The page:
The last time I visited Japan, as the vice chair of the recycling and waste minimisation working group, was also associated with an ISWA event, the 7th International Congress and Exhibition in 1996. This time I was representing ISWA at the CSD Inter-sessional Conference on Building Partnerships for Moving towards Zero Waste, held in Tokyo between 16-18 February hosted by the Ministry of Environment of the Government of Japan. It brought together representatives of international organisations (of which ISWA was one) and donor agencies, private sector operators, local authorities and the community sector. The focus was on building partnerships so that municipal authorities can have greater capacity, ideally through integrated waste management turning waste into resources, and adoption of the 3Rs.
Because households in Tokyo have to put their waste out in translucent bags segregated into three types: bulky wastes, packaging and paper, combustible and non-combustible, at a place shared by 10-20 households, the discipline of separation at source is reinforced among residents. In addition, citizen groups collect paper for recycling and local fund raising, and because Japan’s definition of waste is different to many other places, calculating the reclamation rate for MSW becomes more difficult.
Japan’s definition of waste is “discarded materials which cannot be sold to other people”. Therefore the statistics for Japan often look different to MSW statistics in other countries, although the non-municipally collected recyclables are often added back in to provide a more comprehensive picture of recycling activities. Therefore, in 2008 for Japan as a whole, with a population of 127 million, more than double that of the UK, France or Italy, for example, there were 2.34 million tonnes of recyclables collected by municipalities, 4.51 million reclaimed by intermediate treatment and 2.93 million collected by citizens’ groups, totalling 9.78 million tonnes or 20.3% of Japan’s MSW.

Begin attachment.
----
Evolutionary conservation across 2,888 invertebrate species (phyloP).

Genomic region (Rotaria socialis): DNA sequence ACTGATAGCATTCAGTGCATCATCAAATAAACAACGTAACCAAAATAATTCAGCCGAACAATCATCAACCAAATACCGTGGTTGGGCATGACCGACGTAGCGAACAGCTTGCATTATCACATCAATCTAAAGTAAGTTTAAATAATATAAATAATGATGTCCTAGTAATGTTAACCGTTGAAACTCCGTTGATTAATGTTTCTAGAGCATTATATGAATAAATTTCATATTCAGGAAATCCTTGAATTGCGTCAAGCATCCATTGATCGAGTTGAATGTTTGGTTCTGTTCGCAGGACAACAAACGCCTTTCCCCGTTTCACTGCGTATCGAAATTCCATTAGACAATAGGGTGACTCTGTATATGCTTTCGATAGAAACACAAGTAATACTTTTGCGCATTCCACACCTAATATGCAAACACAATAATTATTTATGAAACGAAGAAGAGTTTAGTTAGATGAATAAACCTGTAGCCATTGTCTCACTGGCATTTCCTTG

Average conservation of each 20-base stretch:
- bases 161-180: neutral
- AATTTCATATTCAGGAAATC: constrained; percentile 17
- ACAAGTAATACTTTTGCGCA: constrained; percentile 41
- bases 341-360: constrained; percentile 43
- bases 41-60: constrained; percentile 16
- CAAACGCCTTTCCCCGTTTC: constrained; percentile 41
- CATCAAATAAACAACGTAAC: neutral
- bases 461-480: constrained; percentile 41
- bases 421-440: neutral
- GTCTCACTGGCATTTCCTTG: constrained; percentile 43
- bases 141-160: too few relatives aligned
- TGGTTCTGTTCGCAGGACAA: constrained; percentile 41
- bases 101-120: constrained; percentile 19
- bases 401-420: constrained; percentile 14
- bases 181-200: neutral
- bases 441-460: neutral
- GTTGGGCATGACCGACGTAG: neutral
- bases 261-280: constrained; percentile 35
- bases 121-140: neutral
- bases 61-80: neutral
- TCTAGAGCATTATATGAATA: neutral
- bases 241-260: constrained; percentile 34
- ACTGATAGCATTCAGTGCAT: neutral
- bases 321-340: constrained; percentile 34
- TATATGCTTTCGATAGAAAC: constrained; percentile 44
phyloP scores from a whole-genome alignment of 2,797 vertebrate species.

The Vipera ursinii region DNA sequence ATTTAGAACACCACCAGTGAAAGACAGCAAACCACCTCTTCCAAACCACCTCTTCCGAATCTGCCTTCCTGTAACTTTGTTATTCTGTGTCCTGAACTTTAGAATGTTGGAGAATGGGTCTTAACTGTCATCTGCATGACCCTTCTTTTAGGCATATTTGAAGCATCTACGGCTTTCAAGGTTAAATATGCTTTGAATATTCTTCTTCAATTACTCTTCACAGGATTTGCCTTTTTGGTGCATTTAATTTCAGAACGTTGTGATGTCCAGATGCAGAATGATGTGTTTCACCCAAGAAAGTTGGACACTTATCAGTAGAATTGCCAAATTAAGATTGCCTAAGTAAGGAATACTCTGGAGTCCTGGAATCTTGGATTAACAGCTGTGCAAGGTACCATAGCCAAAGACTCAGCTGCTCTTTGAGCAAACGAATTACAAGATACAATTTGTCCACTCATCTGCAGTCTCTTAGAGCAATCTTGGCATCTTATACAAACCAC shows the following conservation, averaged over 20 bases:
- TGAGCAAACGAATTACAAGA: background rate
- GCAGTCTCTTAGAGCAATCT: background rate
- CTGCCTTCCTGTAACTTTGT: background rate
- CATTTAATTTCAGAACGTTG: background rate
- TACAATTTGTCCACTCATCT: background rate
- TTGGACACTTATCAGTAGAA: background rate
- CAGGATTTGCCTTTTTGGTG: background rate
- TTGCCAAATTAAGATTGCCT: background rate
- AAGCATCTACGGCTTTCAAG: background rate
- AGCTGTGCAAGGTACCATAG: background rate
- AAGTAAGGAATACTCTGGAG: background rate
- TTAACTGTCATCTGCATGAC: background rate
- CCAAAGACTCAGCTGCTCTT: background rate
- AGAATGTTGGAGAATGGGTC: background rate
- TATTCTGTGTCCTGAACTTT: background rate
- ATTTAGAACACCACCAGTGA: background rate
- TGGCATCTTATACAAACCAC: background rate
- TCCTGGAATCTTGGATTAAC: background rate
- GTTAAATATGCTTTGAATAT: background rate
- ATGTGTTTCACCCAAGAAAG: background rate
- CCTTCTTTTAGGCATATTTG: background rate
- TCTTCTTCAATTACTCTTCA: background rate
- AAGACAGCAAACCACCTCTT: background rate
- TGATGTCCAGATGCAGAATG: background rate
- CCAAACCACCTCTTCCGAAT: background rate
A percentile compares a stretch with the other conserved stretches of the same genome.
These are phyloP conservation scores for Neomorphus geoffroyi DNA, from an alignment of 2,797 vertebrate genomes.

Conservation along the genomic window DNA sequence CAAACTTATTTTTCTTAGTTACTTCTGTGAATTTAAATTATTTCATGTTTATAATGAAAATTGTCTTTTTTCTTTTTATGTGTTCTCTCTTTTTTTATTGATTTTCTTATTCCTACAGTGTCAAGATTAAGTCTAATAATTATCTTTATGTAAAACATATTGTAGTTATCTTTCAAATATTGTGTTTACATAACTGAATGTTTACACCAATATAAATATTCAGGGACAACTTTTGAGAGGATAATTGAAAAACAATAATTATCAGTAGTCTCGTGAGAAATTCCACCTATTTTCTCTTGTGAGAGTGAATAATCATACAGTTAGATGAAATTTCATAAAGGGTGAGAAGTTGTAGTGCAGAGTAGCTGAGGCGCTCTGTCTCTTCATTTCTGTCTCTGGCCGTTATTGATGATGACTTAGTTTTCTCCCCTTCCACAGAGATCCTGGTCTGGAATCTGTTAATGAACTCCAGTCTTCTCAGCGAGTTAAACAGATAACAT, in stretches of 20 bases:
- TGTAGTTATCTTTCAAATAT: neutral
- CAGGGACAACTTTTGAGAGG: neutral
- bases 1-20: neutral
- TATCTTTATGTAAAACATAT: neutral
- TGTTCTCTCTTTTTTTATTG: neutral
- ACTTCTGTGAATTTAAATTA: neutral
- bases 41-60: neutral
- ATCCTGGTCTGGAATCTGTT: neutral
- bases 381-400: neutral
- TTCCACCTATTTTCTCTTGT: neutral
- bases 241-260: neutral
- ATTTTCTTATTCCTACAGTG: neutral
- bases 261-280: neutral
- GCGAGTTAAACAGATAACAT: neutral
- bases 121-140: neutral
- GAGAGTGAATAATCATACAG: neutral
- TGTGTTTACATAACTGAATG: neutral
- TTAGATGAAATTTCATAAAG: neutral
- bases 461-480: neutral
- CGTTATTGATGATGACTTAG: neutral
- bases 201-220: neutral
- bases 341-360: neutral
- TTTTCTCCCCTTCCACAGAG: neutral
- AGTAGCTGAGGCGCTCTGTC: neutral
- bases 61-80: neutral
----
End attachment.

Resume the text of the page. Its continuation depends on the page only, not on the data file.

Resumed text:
The figure for reclamation via intermediate treatment is impressive. Nearly all of Tokyo’s waste goes through some form of intermediate treatment in order to ensure that wastes are sent in the most appropriate direction: recycling, energy recovery or landfill. Therefore the amount of waste sent to landfill is decreasing dramatically and in addition, there is a smaller amount of waste being generated in the first place, reinforcing the first of the 3Rs principles.
ISWA had already signed up to be a partner in UNEP’s Global Partnership on Waste Management initiative. The new initiative will be run in synergy with the Tokyo CSD Inter-sessional Conference on Building Partnerships for Moving towards Zero Waste conference, aimed at establishing an international partnership for expanding waste management services of local authorities (IPLA). In this it succeeded because many organisations were happy to support its objectives, including ISWA.
Subsequent to my visit to Japan and writing this piece, our ISWA colleagues, families and friends in Japan have been affected by the dramatic consequences of the unprecedented earthquake and resulting tsunami. On behalf of the global ISWA family I wish to extend our sympathy to them and our hope for a swift recovery from this catastrophe.
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